The way she initially describes her odyssey to the King’s Road makes starting up a company sound almost facile. “I found a manufacturer outside Florence, started producing online bags, created an online site, and started selling to boutiques like Austique on a sale or return basis,” she says simply. On the one hand, Forsyth has been lucky. Her “businessman” father put her forward to certain investors he knew, which enabled her to handpick experienced executives willing to inject capital into the business; a family friend was a digital designer, who created her website free of charge; and the late Margaret Thatcher was one of her first clients. “When I started years ago, we went for lunch. She was so supportive, so pro-entrepreneurship, and she bought three bags!”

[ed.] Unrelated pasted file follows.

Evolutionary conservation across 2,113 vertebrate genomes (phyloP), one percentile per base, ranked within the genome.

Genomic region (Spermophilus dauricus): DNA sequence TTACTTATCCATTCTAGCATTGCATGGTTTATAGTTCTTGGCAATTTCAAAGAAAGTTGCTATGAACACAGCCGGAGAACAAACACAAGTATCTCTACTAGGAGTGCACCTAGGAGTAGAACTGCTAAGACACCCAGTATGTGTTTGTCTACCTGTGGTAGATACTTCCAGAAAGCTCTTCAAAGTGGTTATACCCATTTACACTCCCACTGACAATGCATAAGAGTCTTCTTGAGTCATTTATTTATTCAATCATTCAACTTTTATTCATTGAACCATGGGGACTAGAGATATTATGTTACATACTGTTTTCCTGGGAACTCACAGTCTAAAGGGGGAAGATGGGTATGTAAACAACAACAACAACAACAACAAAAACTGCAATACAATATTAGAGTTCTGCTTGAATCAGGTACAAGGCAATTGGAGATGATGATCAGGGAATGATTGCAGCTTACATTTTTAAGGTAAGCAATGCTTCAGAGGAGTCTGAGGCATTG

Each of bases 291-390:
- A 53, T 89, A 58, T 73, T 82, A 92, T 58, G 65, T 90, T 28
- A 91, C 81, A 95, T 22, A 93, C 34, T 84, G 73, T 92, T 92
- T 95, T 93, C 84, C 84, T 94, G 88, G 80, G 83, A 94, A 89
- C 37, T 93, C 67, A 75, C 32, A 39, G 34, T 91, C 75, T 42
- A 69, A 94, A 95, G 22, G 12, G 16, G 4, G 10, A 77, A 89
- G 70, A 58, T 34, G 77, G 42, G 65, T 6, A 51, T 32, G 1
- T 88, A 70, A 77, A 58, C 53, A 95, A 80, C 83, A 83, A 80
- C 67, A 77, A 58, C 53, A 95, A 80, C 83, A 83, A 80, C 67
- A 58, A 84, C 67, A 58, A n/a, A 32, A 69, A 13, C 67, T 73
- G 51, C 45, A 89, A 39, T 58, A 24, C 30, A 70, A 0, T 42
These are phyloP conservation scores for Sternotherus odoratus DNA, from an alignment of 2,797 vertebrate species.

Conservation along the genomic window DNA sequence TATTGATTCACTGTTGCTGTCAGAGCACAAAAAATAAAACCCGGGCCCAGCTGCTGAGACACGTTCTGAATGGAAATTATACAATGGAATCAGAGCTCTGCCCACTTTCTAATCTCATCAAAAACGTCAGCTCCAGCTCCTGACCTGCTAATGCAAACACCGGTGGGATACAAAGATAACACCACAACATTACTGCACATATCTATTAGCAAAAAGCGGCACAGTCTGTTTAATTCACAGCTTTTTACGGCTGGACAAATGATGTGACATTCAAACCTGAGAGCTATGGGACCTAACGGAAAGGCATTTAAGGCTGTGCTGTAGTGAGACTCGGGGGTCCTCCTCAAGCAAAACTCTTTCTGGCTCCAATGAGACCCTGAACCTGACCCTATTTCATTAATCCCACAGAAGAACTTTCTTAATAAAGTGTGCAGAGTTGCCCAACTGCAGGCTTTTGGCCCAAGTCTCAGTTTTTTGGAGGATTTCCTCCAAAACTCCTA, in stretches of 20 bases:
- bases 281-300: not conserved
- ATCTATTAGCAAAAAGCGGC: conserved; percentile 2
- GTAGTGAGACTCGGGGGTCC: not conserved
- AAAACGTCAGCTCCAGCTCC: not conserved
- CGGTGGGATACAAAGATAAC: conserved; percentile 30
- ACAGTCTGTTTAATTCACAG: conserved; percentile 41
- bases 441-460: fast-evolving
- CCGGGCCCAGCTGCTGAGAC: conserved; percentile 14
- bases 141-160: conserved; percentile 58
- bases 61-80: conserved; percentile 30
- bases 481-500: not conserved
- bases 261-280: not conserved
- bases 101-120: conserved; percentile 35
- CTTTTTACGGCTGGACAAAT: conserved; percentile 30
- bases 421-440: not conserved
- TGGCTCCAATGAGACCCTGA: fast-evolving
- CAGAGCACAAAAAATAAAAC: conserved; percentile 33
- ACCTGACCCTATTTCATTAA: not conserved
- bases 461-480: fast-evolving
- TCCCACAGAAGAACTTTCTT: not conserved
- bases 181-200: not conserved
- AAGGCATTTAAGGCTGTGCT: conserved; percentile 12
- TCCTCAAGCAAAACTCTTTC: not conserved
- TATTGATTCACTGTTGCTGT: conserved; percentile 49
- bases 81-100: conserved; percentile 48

But a closer look shows Forsyth encountered the same bumps along the road as any entrepreneur. The business almost didn’t get off the ground after it became clear manufacturing costs in Florence were too expensive for a brand as small as hers. So Forsyth went on a long and laborious trip around Asia to investigate alternatives. “It was a real challenge, finding the right people. It was a long process of elimination – visiting endless factories, going through a sampling process with dozens of manufacturers, and even then not knowing if they were trustworthy”. The goal is to have the bags produced in Britain, or even to own a factory. “But the cost to source and manufacture here is just too expensive for where I am at the moment.”

Building a client file – Forsyth won’t disclose how many people are currently on her database – was tough to begin with, and largely involved cold-calling and word of mouth. But Forsyth was clever: she created a bespoke service so her customers would know “they were the only person at that wedding with that handbag”; she held numerous events at home; and in autumn 2011, she got her product into House of Fraser.